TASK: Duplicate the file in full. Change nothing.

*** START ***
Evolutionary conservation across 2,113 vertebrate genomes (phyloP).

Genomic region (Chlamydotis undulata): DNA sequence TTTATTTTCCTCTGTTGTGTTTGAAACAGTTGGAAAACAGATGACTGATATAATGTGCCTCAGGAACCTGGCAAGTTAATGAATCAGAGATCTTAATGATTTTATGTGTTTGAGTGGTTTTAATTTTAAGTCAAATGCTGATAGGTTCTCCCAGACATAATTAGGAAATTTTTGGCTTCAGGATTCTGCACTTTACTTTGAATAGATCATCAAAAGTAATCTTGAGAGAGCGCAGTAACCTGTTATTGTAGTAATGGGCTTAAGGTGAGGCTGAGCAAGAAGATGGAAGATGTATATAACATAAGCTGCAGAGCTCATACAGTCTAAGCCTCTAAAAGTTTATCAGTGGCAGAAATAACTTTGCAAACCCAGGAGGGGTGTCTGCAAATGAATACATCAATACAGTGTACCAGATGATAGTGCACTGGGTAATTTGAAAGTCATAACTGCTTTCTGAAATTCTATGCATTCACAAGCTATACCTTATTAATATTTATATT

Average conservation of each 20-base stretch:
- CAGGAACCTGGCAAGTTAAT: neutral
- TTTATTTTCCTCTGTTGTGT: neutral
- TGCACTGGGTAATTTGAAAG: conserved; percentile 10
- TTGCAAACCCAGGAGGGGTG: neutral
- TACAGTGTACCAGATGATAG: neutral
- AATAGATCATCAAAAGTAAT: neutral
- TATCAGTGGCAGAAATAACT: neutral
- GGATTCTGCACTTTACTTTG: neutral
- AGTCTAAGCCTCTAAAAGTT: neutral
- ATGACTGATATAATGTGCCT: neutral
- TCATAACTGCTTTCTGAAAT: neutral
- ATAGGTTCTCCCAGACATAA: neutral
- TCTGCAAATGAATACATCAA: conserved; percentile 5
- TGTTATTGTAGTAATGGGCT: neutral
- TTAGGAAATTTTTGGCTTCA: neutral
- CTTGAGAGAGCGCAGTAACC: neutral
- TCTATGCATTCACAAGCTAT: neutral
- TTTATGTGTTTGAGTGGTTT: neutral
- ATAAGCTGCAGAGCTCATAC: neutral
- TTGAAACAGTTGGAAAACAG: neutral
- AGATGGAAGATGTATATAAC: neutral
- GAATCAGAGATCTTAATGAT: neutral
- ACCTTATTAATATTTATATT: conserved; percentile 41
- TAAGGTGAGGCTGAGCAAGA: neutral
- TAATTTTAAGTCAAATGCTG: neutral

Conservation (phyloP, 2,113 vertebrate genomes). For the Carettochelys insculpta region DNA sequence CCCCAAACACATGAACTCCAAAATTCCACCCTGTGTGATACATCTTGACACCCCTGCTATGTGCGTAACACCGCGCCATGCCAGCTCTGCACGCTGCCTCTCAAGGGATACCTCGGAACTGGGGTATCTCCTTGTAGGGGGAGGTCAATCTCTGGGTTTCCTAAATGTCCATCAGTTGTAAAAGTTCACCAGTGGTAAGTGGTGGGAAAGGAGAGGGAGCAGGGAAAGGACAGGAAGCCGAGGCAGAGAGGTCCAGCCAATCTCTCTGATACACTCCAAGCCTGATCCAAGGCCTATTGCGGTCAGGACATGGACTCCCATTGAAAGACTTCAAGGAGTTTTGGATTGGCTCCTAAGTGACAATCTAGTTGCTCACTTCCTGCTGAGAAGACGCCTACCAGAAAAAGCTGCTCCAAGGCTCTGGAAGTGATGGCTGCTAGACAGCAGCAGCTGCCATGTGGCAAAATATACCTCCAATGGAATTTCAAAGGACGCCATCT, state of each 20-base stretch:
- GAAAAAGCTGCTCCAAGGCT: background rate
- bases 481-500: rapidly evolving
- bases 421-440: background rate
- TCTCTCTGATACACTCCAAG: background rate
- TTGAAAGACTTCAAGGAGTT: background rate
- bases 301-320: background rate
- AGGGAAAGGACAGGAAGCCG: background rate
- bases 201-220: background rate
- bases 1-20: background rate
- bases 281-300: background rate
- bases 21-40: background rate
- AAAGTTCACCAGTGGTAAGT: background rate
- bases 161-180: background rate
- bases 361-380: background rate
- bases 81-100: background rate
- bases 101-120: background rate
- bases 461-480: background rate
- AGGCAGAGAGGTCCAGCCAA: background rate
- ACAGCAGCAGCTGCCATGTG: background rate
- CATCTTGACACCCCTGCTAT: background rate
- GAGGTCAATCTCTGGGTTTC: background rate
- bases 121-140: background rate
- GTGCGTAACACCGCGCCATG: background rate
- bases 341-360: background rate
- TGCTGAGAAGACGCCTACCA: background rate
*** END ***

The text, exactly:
Evolutionary conservation across 2,113 vertebrate genomes (phyloP).

Genomic region (Chlamydotis undulata): DNA sequence TTTATTTTCCTCTGTTGTGTTTGAAACAGTTGGAAAACAGATGACTGATATAATGTGCCTCAGGAACCTGGCAAGTTAATGAATCAGAGATCTTAATGATTTTATGTGTTTGAGTGGTTTTAATTTTAAGTCAAATGCTGATAGGTTCTCCCAGACATAATTAGGAAATTTTTGGCTTCAGGATTCTGCACTTTACTTTGAATAGATCATCAAAAGTAATCTTGAGAGAGCGCAGTAACCTGTTATTGTAGTAATGGGCTTAAGGTGAGGCTGAGCAAGAAGATGGAAGATGTATATAACATAAGCTGCAGAGCTCATACAGTCTAAGCCTCTAAAAGTTTATCAGTGGCAGAAATAACTTTGCAAACCCAGGAGGGGTGTCTGCAAATGAATACATCAATACAGTGTACCAGATGATAGTGCACTGGGTAATTTGAAAGTCATAACTGCTTTCTGAAATTCTATGCATTCACAAGCTATACCTTATTAATATTTATATT

Average conservation of each 20-base stretch:
- CAGGAACCTGGCAAGTTAAT: neutral
- TTTATTTTCCTCTGTTGTGT: neutral
- TGCACTGGGTAATTTGAAAG: conserved; percentile 10
- TTGCAAACCCAGGAGGGGTG: neutral
- TACAGTGTACCAGATGATAG: neutral
- AATAGATCATCAAAAGTAAT: neutral
- TATCAGTGGCAGAAATAACT: neutral
- GGATTCTGCACTTTACTTTG: neutral
- AGTCTAAGCCTCTAAAAGTT: neutral
- ATGACTGATATAATGTGCCT: neutral
- TCATAACTGCTTTCTGAAAT: neutral
- ATAGGTTCTCCCAGACATAA: neutral
- TCTGCAAATGAATACATCAA: conserved; percentile 5
- TGTTATTGTAGTAATGGGCT: neutral
- TTAGGAAATTTTTGGCTTCA: neutral
- CTTGAGAGAGCGCAGTAACC: neutral
- TCTATGCATTCACAAGCTAT: neutral
- TTTATGTGTTTGAGTGGTTT: neutral
- ATAAGCTGCAGAGCTCATAC: neutral
- TTGAAACAGTTGGAAAACAG: neutral
- AGATGGAAGATGTATATAAC: neutral
- GAATCAGAGATCTTAATGAT: neutral
- ACCTTATTAATATTTATATT: conserved; percentile 41
- TAAGGTGAGGCTGAGCAAGA: neutral
- TAATTTTAAGTCAAATGCTG: neutral

Conservation (phyloP, 2,113 vertebrate genomes). For the Carettochelys insculpta region DNA sequence CCCCAAACACATGAACTCCAAAATTCCACCCTGTGTGATACATCTTGACACCCCTGCTATGTGCGTAACACCGCGCCATGCCAGCTCTGCACGCTGCCTCTCAAGGGATACCTCGGAACTGGGGTATCTCCTTGTAGGGGGAGGTCAATCTCTGGGTTTCCTAAATGTCCATCAGTTGTAAAAGTTCACCAGTGGTAAGTGGTGGGAAAGGAGAGGGAGCAGGGAAAGGACAGGAAGCCGAGGCAGAGAGGTCCAGCCAATCTCTCTGATACACTCCAAGCCTGATCCAAGGCCTATTGCGGTCAGGACATGGACTCCCATTGAAAGACTTCAAGGAGTTTTGGATTGGCTCCTAAGTGACAATCTAGTTGCTCACTTCCTGCTGAGAAGACGCCTACCAGAAAAAGCTGCTCCAAGGCTCTGGAAGTGATGGCTGCTAGACAGCAGCAGCTGCCATGTGGCAAAATATACCTCCAATGGAATTTCAAAGGACGCCATCT, state of each 20-base stretch:
- GAAAAAGCTGCTCCAAGGCT: background rate
- bases 481-500: rapidly evolving
- bases 421-440: background rate
- TCTCTCTGATACACTCCAAG: background rate
- TTGAAAGACTTCAAGGAGTT: background rate
- bases 301-320: background rate
- AGGGAAAGGACAGGAAGCCG: background rate
- bases 201-220: background rate
- bases 1-20: background rate
- bases 281-300: background rate
- bases 21-40: background rate
- AAAGTTCACCAGTGGTAAGT: background rate
- bases 161-180: background rate
- bases 361-380: background rate
- bases 81-100: background rate
- bases 101-120: background rate
- bases 461-480: background rate
- AGGCAGAGAGGTCCAGCCAA: background rate
- ACAGCAGCAGCTGCCATGTG: background rate
- CATCTTGACACCCCTGCTAT: background rate
- GAGGTCAATCTCTGGGTTTC: background rate
- bases 121-140: background rate
- GTGCGTAACACCGCGCCATG: background rate
- bases 341-360: background rate
- TGCTGAGAAGACGCCTACCA: background rate